On May 11, Assistant Attorney General Christine Varney announced plans to restore an aggressive enforcement policy against corporations that engage in anti-competitive behavior. Specifically, the Justice Department was revoking legal guidelines that were adopted in September 2008 that made it more difficult to pursue antitrust cases. “The recent developments in the marketplace should make it clear that we can no longer rely upon the marketplace alone to ensure that competition and consumers will be protected,” explained the new head of the Antitrust Division. This policy reversal could be a shot across the bow of the tech industry, with Google and Intel now fearing the sort of legal action that plagued Microsoft in the 1990s. But should the government be going after profitable companies during weak economic times? What makes a merger anti-competitive or a business action monopolistic? How much does antitrust enforcement ultimately benefit the consumer? Please join us for an exploration of these and other issues that lie at the intersection of legal and economic theory and practice.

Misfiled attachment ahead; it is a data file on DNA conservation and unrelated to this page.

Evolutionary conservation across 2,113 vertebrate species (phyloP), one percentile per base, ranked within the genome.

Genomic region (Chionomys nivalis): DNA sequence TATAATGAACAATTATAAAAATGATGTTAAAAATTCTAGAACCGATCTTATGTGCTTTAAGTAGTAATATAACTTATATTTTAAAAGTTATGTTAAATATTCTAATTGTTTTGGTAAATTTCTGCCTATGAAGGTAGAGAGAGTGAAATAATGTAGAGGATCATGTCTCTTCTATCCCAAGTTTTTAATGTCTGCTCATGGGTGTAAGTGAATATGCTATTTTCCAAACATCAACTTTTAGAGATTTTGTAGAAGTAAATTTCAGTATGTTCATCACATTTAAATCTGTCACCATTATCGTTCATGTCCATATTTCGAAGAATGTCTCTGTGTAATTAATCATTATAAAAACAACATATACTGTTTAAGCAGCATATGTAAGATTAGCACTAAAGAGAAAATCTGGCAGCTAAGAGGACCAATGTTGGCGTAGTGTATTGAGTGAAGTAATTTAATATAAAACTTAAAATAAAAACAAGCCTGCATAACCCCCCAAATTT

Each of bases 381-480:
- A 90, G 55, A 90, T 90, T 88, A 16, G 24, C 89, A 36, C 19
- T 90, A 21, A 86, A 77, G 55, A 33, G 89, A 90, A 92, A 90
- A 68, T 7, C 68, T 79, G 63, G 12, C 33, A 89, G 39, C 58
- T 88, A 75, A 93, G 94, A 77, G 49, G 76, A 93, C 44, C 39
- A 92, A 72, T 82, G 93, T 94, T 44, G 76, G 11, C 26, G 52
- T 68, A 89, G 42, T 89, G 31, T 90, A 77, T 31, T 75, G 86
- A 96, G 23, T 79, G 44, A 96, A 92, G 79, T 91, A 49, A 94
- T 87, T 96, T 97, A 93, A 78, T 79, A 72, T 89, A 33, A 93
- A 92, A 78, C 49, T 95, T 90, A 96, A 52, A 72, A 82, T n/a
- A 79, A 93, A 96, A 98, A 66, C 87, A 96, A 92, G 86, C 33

Featuring Benjamin H. Friedman, Research Fellow in Defense and Homeland Security Studies, Cato Institute; Spencer Ackerman, Senior Writer, WIRED Magazine; and Julian Sanchez, Research Fellow, Cato Institute; moderated by Laura Odato, Director of Government Affairs, Cato Institute.
In the new issue of Cato Policy Report, Cato President and CEO John A. Allison argues that the Federal Reserve is increasing the long-term risk in our financial system through both its monetary and regulatory policies. Also in this issue, James D. Gwartney looks at the incomplete “public choice revolution,” and explains how mainstream economics is leaving both current students and the general public with a misleading, false, and romantic view of government and the operation of the democratic political process.
Featured BookRenowned development economist Deepak Lal draws on 50 years of experience around the globe to describe developing-country realities and rectify misguided notions about economic progress.
More Bang for Your Buck
The Cato Institute tops a new measure of think tank performance in the United States, according to a recent report. Cato bested all other U.S. think tanks in the main category of “Aggregate Profile per Dollar Spent.” “I’m grateful to the Center for Global Development for showing that Cato gives its sponsors something I wish government gave more of to taxpayers: bang for the buck,” said Cato CEO John Allison.